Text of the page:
The Challenges Investigators Face

Given the wide range of conduct that can constitute bullying and hazing, investigators are frequently called upon to distinguish between behavior that is merely bad or disrespectful and behavior that rises to the level of bullying or hazing. Investigators must strip away proffered rationales and focus on the nature, frequency, severity, and impact of the conduct.

The complexity of investigations into bullying and hazing is enhanced because it often occurs within close-knit groups where victims and witnesses fear retaliation and are reluctant to speak up. Hazing, in particular, is often done covertly. With the exception of cyber-bullying, there is often little physical evidence of the alleged conduct, and investigations are interview-based by default. The witnesses are often minors and young adults who may lack an appreciation of their rights and obligations during an institutional investigation. In these circumstances, a well-planned, thoughtful approach is essential.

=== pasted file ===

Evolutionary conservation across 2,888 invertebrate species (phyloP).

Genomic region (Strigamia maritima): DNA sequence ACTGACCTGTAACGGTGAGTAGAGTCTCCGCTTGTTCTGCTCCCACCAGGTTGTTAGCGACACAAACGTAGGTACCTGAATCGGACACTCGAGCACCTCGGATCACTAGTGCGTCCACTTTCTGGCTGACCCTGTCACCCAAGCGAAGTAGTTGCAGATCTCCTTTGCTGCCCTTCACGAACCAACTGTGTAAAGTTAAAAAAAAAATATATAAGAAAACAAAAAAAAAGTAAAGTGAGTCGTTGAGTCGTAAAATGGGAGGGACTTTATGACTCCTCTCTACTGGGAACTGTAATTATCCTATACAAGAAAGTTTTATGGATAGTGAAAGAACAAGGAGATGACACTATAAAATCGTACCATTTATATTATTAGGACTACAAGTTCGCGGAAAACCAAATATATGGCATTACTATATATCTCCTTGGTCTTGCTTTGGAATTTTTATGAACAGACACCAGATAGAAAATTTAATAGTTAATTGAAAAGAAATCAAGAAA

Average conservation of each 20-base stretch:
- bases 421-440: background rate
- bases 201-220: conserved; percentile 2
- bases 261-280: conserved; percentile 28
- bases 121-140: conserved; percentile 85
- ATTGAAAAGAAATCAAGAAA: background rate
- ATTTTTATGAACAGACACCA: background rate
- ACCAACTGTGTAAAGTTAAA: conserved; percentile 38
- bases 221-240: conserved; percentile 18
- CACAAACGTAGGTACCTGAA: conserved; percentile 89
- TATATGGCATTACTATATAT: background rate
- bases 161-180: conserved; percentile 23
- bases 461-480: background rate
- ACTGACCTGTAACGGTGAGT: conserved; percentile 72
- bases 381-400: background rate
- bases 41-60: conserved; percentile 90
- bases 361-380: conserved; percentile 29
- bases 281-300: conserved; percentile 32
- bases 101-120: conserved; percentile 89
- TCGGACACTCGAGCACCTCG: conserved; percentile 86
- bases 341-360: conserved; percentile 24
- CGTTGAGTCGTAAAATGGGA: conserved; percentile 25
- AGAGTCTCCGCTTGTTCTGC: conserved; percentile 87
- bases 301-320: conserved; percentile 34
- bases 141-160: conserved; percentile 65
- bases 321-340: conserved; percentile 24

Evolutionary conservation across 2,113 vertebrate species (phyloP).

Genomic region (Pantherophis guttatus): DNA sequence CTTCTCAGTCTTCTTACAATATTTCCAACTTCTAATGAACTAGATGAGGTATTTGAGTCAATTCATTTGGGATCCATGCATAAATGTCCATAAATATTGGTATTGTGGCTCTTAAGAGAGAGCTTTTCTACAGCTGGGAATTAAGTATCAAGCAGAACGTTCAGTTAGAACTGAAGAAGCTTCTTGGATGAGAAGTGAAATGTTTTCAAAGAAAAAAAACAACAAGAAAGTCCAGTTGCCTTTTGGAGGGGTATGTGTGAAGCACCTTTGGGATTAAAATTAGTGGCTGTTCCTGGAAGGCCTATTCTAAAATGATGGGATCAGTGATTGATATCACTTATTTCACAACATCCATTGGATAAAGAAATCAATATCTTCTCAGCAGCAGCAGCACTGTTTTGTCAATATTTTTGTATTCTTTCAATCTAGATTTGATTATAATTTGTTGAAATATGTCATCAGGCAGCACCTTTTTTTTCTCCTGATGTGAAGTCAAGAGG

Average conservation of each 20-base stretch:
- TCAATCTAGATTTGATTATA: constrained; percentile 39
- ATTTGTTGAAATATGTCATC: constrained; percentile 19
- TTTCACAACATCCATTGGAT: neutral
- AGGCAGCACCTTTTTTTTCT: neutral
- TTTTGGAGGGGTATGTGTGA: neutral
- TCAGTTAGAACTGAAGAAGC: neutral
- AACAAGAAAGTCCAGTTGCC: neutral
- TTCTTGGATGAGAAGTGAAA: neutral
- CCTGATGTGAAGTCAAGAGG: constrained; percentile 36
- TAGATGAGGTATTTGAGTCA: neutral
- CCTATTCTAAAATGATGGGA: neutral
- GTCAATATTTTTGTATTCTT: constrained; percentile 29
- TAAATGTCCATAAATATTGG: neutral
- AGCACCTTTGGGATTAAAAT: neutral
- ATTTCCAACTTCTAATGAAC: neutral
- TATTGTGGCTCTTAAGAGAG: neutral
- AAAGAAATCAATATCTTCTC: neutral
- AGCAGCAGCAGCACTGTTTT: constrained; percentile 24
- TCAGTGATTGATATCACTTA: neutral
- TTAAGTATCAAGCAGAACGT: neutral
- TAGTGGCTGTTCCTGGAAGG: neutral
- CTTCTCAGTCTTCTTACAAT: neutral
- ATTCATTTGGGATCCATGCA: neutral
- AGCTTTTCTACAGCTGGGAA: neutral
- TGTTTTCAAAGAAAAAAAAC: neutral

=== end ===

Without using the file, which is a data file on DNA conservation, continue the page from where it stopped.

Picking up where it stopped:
Planning and Executing Effective Bullying and Hazing Investigations

There is no one-size-fits-all approach to investigating bullying and hazing. Any investigation must be informed by the nature of the allegations and the context in which they occurred. However, some basic preparation and planning can help the investigator and the institution weather the many twists and turns these investigations can take.